Posted March 30th 2015 at 12:30 pm by
in Crowdsourced City, Street Chairs, Media Mindfulness

A View of Cairo from 1001 Street Chairs

collage2 Five of the chairs featured in “Sidewalk Salon: 1001 Street Chairs of Cairo”

We met in the winter of 2010 in one of the many sidewalk coffeehouses which dot the city of Cairo. Surrounded by a thin film of rumor and gossip, our first meeting was infused with discussions about the magnetic appeal of the capital of Egypt. A few days later, we met for a walk, and soon, walking in different parts of the city became a regular fixture of our weekend routines.

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We first took notice of the street chairs of Cairo in one of our walks on Port Said Avenue, which straddles the city from North to South. “A funny thing about a chair: you hardly ever think it’s there,” the American poet Theodore Roethke once wrote. And yet that day, all of a sudden, those street chairs were there. Not one or two isolated chairs, but one after the other – creating a kind of invisible thread along the sidewalk.

Chairs that arrive to the streets of Cairo are either brand new or used. Sometimes they’ve served in an apartment, an office, or a school, while other times they have been repaired, stitched, and embellished. Despite constantly being on duty outdoors, these chairs age graciously. The curiosity triggered by these ubiquitous sidewalk objects made us realize how essential they were to the everyday life of people who spend a considerable part of their time in the pavement, and to understanding the rhythms and the dynamics at play in the sidewalks of the city.

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Thus began our “sidewalk botany”, our three-year journey documenting, with a Polaroid camera and a voice recorder, the street chairs of Cairo and the stories of their users.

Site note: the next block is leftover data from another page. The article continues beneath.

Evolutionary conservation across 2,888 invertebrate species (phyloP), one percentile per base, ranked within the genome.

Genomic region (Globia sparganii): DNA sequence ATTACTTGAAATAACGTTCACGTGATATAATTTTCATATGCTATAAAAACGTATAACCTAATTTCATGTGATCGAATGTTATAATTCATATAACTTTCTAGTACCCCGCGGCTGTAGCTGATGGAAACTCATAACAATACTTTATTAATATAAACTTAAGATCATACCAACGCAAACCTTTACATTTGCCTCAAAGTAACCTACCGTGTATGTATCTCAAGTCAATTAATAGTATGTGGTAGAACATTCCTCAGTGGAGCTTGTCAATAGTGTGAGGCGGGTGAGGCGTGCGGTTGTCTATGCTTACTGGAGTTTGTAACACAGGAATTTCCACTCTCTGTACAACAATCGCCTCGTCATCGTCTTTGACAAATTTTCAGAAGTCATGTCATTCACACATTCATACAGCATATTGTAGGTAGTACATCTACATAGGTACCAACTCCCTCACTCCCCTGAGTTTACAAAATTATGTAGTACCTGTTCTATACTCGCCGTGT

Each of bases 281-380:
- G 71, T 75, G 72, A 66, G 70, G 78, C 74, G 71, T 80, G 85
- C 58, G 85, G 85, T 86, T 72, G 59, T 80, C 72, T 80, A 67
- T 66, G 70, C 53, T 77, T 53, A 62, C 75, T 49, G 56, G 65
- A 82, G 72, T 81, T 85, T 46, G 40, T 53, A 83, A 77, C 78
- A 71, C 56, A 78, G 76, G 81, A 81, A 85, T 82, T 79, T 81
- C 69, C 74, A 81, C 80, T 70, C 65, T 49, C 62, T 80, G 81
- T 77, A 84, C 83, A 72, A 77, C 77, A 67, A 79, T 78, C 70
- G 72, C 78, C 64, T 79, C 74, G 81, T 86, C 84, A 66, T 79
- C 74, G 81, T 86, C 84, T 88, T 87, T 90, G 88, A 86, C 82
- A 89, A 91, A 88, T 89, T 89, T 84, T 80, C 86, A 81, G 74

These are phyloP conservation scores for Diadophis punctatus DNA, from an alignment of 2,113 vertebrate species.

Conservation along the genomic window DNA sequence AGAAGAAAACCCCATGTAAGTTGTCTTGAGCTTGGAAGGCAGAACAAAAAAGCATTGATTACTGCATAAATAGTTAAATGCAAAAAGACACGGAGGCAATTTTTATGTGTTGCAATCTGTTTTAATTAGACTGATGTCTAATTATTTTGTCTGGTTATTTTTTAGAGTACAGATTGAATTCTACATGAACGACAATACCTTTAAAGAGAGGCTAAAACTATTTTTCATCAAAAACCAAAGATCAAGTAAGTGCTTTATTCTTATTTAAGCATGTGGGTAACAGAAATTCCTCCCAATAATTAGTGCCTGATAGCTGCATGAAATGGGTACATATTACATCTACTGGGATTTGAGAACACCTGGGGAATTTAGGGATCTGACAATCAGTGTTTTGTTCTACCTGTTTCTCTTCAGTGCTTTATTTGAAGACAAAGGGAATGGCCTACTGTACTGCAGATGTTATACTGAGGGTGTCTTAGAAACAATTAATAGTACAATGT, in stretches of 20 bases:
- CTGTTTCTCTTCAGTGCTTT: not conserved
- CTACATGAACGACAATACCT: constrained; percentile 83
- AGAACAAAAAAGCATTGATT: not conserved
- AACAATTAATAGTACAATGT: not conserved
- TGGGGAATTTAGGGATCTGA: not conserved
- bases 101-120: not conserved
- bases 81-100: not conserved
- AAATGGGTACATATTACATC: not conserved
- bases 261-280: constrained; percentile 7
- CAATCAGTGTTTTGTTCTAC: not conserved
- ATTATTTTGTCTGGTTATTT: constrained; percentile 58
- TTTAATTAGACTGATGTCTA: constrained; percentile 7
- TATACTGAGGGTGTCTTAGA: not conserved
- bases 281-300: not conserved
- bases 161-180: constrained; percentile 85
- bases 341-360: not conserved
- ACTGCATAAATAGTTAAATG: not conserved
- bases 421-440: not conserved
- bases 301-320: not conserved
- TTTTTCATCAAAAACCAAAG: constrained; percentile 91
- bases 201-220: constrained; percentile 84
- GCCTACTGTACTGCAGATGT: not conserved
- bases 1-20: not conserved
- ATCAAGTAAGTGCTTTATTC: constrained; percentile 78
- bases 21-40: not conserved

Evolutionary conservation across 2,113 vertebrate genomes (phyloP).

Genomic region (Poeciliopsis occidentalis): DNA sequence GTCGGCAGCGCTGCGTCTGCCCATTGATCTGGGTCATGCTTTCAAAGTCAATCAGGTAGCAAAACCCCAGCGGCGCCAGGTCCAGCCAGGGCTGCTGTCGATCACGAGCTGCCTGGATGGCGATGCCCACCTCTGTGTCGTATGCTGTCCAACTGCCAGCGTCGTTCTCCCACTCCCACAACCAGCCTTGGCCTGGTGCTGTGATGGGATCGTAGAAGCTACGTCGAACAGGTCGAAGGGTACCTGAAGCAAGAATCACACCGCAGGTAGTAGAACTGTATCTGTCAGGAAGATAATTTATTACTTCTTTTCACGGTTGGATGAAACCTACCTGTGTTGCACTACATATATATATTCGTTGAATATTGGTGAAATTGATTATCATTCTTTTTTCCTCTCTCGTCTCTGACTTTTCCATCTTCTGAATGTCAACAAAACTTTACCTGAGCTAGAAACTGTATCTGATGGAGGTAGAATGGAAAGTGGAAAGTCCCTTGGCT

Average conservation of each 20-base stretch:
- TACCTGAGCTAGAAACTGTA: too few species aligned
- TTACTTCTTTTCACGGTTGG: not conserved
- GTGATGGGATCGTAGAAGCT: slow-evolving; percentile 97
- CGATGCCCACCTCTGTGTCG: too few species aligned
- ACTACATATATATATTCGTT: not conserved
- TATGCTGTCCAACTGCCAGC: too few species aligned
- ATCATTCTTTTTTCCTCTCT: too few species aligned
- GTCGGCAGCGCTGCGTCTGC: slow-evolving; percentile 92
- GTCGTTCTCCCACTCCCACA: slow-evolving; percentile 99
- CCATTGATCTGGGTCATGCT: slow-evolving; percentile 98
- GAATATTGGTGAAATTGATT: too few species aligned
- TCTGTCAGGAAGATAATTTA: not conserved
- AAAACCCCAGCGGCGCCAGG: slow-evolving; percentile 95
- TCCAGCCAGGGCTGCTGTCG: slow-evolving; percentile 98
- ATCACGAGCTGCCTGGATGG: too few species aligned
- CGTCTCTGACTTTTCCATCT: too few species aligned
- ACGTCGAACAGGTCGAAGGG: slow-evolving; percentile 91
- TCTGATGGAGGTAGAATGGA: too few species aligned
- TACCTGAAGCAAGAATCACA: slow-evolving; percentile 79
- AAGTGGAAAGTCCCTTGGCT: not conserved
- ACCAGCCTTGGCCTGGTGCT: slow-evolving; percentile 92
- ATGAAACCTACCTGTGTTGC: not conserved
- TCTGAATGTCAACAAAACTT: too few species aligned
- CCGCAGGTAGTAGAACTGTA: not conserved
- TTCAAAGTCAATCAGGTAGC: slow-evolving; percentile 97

This was in 2011. Since then, we’ve completed more than fifty walks all over Cairo, each one lasting between one and five hours. Our walks would start at a point identified on the map and wander wherever the chairs we found on the way led us. Typically, people on the street did not understand what we were doing. Were we sure we wanted to take a picture of an empty chair and not a portrait of them? As friends or neighbors gathered, they would sometimes explain to each other half-jokingly that we were taking a picture of the jinns, the spirits of the chair. “Better looking” chairs were pulled out in place of the ones we wanted to photograph. Once we explained that we liked how they fixed and improved their chairs and that we just wanted to document their innovative design solutions, they generally agreed.

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Our first pictures were shot with a digital camera. We found the images too glossy and bright, so we tried different options; we concluded that the subtle, slightly washed-out look of the Polaroid images corresponded well to the dusty and unkempt nature of the sidewalks of Cairo. We also liked the idea of having a formal element running through the images, and this was made possible by the Polaroid frame. Finally and most importantly, the Polaroid camera helped to break the ice and dispel people’s suspicion. Once they saw how the camera printed instant images, they asked to keep a portrait of themselves with friends or family. This gift helped to balance our request and facilitated an exchange.

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Our upcoming book, Sidewalk Salon: 1001 Street Chairs of Cairo, introduces the reader to a carefully selected assortment of Cairo street chairs curated from our archives. This collection aims to bring to the fore the creative practices of street design and unplanned interventions in public space that give Cairo its distinctive character. A varied set of texts —interviews, fiction, poetry and essays— complement the catalogue of photographs, allowing the reader a more a nuanced view of the sidewalk.

While this project allowed us to pursue some of our personal interests—walking, mapping, collecting—and to grasp the dimensions of the endless city, we also hoped to shed light on the unique point of view of Cairo’s streets and sidewalks through the perspective of the guards, doormen, street sellers and café goers who spend a significant part of their day in the intermediate layer of the city. This layer, located between heavily transited roads and buildings acts as a thermometer, held—albeit accidentally—against the capital of a country facing a definitive turning point in its history.

Post and Photos by David Puig & Manar Moursi.

You can learn about David and Manar’s indiegogo campaign to complete the production of Sidewalk Salon: 1001 Street Chairs of Cairo here.

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